Title
The title can be aligned left, right or center. If you don’t want a title, simply supply it with an empty string.

Collapse button
The collapse button can be aligned left or right. It displays different images based on the current alignment and fold state of the BCP itself. It isn’t strictly needed since you can configure the panel to close on caption click so it can also be removed completely.

Content panel
This is where you put the components that you want inside the BCP. Although this is a sub component you can simply add components to the BCP itself and the ”add” method call will be delegated to the content panel automatically.

Alignment / Orientation

A BCP can be aligned left, right, top or bottom. These alignments (also referred to as ”orientations”) are named west, east, north and south. Technically you can put a BCP anywhere you want. The orientation setting simply specifies in which direction the panel will open and how the arrows on the collapse button will look. It’s up to you to tell it the way you want it to open.

Other options

The BCP can of course be collapsed and expanded programmatically. We call this ”fold” and ”unfold”. You can also control the animation object and tweak the speed and easing curve for how the panel animates. A convenience method, available in the BCP itself allows you to set the speed without getting into the animation object. There are also events that trigger before the panel is about to fold and unfold, or when the panel has completed folding and unfolding. This is useful if (for example) you want to populate the panel with a different UI right before it opens or be notified when a user has opened the panel.

Limitations, Gotchas

Perhaps the biggest limitation of the BCP right now is that you cannot put your own buttons in the caption bar.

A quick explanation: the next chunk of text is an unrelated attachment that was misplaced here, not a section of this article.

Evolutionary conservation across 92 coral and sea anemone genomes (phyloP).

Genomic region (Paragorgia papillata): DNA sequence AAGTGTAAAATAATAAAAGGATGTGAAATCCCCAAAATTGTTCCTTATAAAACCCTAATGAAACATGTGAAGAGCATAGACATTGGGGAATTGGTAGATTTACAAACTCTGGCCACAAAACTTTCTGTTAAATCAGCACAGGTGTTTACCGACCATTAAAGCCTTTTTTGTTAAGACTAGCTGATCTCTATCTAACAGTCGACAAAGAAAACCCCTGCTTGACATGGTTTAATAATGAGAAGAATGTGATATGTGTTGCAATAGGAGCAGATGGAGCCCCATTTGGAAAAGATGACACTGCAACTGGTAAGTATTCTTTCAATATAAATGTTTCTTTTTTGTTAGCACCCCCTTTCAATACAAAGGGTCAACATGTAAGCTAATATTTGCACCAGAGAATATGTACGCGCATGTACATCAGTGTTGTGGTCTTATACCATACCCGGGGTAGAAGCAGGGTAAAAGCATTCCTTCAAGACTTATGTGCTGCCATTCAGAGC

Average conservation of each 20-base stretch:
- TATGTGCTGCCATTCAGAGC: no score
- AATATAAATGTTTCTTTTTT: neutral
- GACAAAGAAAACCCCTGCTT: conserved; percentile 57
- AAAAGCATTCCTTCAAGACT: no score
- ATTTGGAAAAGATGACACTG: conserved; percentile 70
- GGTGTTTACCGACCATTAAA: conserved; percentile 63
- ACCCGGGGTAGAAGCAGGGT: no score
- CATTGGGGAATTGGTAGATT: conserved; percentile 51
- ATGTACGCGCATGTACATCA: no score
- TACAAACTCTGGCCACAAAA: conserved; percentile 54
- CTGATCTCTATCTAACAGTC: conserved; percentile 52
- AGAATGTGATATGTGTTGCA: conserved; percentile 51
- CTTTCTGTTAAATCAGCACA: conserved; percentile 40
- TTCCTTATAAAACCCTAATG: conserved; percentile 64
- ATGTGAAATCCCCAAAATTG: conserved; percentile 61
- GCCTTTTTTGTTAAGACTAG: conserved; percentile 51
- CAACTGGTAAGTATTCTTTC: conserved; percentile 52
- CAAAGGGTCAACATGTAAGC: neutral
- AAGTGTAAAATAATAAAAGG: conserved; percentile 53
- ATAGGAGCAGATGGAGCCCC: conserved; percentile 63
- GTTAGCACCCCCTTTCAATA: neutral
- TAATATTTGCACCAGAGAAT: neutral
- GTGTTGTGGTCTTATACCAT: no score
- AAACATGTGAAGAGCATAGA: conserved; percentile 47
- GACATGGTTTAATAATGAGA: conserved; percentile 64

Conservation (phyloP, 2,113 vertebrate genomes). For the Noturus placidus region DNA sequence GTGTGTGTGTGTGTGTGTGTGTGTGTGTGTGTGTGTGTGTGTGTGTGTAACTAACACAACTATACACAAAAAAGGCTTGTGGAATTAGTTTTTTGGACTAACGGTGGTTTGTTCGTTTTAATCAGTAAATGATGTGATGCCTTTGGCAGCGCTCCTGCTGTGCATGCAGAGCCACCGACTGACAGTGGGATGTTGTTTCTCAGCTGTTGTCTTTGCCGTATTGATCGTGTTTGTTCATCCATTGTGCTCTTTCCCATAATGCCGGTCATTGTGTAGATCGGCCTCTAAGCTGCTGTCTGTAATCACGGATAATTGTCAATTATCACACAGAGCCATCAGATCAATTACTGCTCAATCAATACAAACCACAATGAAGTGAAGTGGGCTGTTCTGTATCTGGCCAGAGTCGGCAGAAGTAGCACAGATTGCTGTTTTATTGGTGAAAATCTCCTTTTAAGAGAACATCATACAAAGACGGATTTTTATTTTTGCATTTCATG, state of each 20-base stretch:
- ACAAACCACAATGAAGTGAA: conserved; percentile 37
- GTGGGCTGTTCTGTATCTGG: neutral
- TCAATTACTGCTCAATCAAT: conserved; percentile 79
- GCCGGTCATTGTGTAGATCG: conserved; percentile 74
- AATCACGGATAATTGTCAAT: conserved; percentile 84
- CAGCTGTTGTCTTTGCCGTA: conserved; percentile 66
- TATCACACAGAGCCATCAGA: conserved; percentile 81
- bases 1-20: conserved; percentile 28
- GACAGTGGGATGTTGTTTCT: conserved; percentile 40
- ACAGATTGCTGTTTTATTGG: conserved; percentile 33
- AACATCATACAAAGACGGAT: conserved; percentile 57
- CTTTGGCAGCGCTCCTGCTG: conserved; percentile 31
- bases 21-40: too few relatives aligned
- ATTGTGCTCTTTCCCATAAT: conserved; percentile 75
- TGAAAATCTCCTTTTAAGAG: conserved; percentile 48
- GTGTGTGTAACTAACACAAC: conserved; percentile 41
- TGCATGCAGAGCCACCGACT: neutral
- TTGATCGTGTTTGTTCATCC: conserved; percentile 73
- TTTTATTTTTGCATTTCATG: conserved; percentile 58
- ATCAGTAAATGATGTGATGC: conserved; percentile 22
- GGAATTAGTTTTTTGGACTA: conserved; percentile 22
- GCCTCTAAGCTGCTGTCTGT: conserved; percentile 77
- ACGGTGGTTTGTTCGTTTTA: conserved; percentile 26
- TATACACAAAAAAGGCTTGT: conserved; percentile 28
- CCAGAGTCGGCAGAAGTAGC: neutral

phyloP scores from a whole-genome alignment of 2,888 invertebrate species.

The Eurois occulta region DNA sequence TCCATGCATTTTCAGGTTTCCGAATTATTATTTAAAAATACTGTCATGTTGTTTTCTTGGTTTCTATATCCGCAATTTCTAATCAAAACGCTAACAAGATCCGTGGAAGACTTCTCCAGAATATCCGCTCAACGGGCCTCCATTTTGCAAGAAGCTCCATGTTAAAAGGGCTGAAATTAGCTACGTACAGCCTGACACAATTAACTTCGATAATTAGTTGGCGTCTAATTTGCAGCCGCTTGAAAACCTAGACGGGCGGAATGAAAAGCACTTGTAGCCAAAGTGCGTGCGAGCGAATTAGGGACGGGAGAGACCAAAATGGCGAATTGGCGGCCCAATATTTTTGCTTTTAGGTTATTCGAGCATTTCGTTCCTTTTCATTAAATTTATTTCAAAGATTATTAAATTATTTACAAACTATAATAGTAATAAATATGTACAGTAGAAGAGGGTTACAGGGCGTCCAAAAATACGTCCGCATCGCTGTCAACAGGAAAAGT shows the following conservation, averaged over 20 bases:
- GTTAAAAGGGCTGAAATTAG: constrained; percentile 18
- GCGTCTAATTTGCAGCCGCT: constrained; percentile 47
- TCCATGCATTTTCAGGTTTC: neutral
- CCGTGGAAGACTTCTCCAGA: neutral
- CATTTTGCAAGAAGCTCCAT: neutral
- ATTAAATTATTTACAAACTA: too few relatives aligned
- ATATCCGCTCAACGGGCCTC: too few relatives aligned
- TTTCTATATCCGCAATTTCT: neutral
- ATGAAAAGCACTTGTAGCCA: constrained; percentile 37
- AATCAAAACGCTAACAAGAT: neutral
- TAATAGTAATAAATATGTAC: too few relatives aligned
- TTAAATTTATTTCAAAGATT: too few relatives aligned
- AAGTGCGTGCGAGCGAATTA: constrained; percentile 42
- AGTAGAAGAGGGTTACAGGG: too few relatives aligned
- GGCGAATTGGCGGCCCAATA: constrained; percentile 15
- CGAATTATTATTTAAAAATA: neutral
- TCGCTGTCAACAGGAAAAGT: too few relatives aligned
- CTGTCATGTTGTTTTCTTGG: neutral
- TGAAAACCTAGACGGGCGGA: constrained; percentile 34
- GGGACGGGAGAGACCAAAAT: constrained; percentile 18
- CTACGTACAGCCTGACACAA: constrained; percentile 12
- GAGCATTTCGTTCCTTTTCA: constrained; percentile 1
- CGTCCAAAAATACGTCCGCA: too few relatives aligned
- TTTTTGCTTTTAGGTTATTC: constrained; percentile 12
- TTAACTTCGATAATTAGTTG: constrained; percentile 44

If you place your BCP inside a layout manager such as BiBox (extremely useful) you might have to call ”pack” on the BCP to get it to recalculate its preferred size based on it’s children.

Since the BCP uses the Bindows animation framework, you need to include the ”Animation” package in the ”Resources” section of your ADF before you can use them. Just check the samples if you are unsure on how to do this.

XML Code

Although BCP’s can be created entirely from JavaScript code I’m going to briefly touch on what they look like in XML markup.

<CollapsiblePanel title="Click me" width="150" height="150" orientation="north"
top="0" left="200" backColor="#EBEBEB">
	<Label text="Hello World"/>
</CollapsiblePanel>

As you can see it’s pretty easy to understand. This panel unfolds from the top down. Note that the backColor can be set directly on the BCP and common properties like this one are delegated to the content panel automatically. Then it’s just a matter of nesting the UI that you want inside its tags.

If you want to see more code samples and take the BCP for a spin, Bindows comes with two sample applications that demonstrate many of the features and customizations of the BCP. These files are called CollapsiblePanelTest.xml and CollapsiblePanelTest2.xml and you can find them in the ”test” folder or in the AppLauncher (http://www.bindows.net/bindows/samples/applauncher/).

Also don’t forget to check out the API of both BiCollapsiblePanel: http://www.bindows.net/bindows/docs/api/BiCollapsiblePanel.html

and BiCollapsiblePanelCaption: http://www.bindows.net/bindows/docs/api/BiCollapsiblePanelCaption.html.

bicollapsiblepaneltest.png

bicollapsiblepaneltest2.png